“This is an important technology investment for Briggs & Stratton as we continue to expand our capabilities as a power application company,” said Steve Andrews, Briggs & Stratton’s President and CEO. “This acquisition provides meaningful capabilities that will significantly accelerate our electrification strategy.”
BOSS APPOINTED SOLE IRELAND & UK DISTRIBUTOR FOR AIR-ROPS
Rollover safety for quads
BOSS ORV has announced they have been appointed distributor for the range of rollover solutions for the outdoor power equipment industry.
BOSS ORV has announced they have been appointed as the sole Ireland & UK distributor for all Air-Rops products.
The company says Air-Rops offer a range of rollover solutions for the outdoor power equipment industry. In a statement the company explained, "ROPs on ATVs has always been a contentious issue but BOSS believe that in certain applications, and after a thorough risk assessment, they do offer additional protection for the operator. Air-Rops have the advantage over traditional ROPs of not raising the centre of gravity of the machine as it sits lower than the operator when not deployed."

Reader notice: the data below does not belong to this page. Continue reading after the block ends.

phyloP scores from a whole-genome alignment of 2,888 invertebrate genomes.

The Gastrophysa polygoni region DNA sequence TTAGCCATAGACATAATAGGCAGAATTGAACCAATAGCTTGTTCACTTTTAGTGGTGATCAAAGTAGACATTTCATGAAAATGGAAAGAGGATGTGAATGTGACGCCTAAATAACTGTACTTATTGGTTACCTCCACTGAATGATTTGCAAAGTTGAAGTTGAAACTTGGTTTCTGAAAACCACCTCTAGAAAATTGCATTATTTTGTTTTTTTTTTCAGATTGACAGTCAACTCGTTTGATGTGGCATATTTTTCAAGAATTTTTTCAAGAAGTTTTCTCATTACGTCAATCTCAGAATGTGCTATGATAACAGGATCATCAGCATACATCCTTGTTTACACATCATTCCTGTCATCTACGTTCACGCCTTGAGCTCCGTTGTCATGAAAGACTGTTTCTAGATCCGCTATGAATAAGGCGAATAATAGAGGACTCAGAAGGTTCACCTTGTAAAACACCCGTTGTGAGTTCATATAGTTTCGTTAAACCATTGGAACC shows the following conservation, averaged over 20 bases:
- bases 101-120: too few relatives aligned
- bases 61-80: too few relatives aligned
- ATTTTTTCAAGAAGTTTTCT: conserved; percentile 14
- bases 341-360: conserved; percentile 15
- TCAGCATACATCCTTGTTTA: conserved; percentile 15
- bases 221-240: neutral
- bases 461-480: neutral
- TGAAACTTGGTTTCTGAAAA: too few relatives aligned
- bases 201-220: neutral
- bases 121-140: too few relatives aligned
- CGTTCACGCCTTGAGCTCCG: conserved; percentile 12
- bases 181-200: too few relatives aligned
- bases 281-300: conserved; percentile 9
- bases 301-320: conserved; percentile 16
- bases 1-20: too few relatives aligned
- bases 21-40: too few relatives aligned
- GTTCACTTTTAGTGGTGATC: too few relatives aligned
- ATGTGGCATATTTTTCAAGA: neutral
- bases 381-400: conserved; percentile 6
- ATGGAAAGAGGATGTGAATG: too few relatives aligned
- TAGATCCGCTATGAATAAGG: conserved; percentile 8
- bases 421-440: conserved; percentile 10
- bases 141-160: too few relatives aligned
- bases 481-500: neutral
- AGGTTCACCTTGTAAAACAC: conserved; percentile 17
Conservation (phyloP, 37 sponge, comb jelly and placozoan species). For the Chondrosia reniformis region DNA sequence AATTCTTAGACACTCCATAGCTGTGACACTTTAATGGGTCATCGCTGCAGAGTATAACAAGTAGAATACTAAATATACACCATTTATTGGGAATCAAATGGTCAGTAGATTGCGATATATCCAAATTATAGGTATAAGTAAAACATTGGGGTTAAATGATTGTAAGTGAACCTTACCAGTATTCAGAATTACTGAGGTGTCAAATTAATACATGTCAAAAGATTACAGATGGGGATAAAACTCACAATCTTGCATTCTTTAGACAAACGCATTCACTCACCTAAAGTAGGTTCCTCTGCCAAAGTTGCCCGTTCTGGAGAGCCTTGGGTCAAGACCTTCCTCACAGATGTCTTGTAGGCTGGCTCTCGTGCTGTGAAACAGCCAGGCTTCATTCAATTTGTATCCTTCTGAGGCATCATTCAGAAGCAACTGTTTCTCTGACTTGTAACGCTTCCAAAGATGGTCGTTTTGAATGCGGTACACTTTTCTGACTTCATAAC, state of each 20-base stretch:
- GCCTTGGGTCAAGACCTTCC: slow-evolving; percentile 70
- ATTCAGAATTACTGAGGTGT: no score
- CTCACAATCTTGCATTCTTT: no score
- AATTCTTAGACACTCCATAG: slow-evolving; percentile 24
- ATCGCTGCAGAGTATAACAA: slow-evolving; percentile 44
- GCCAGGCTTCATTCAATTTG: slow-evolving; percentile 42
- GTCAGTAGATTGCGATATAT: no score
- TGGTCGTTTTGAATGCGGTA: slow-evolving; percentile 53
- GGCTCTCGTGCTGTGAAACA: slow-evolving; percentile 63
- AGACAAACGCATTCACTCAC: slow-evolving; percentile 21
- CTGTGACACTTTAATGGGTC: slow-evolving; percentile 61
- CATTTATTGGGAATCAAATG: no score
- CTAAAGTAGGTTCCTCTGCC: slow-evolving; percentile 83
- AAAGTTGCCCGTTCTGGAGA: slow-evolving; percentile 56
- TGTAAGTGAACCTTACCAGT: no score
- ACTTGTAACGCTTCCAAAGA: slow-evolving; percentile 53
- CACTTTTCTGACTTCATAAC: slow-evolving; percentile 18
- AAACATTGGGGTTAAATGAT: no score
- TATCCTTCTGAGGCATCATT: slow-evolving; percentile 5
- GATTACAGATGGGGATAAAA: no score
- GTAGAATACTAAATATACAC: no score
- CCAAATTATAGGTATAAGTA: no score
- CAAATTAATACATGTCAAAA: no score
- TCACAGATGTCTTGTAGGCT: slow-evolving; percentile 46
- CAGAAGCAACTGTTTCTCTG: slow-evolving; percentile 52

The first Air-Rops product BOSS ORV has introduced is the AR Quad safety bar, for ATVs and agricultural machinery.
The company says this product uses Air-Rops technology in a fully automatic Roll Over Protection System. They base the technology on what they describe as "state-of-the-art automotive components, including safety electronics and proven and reliable airbag gas inflators".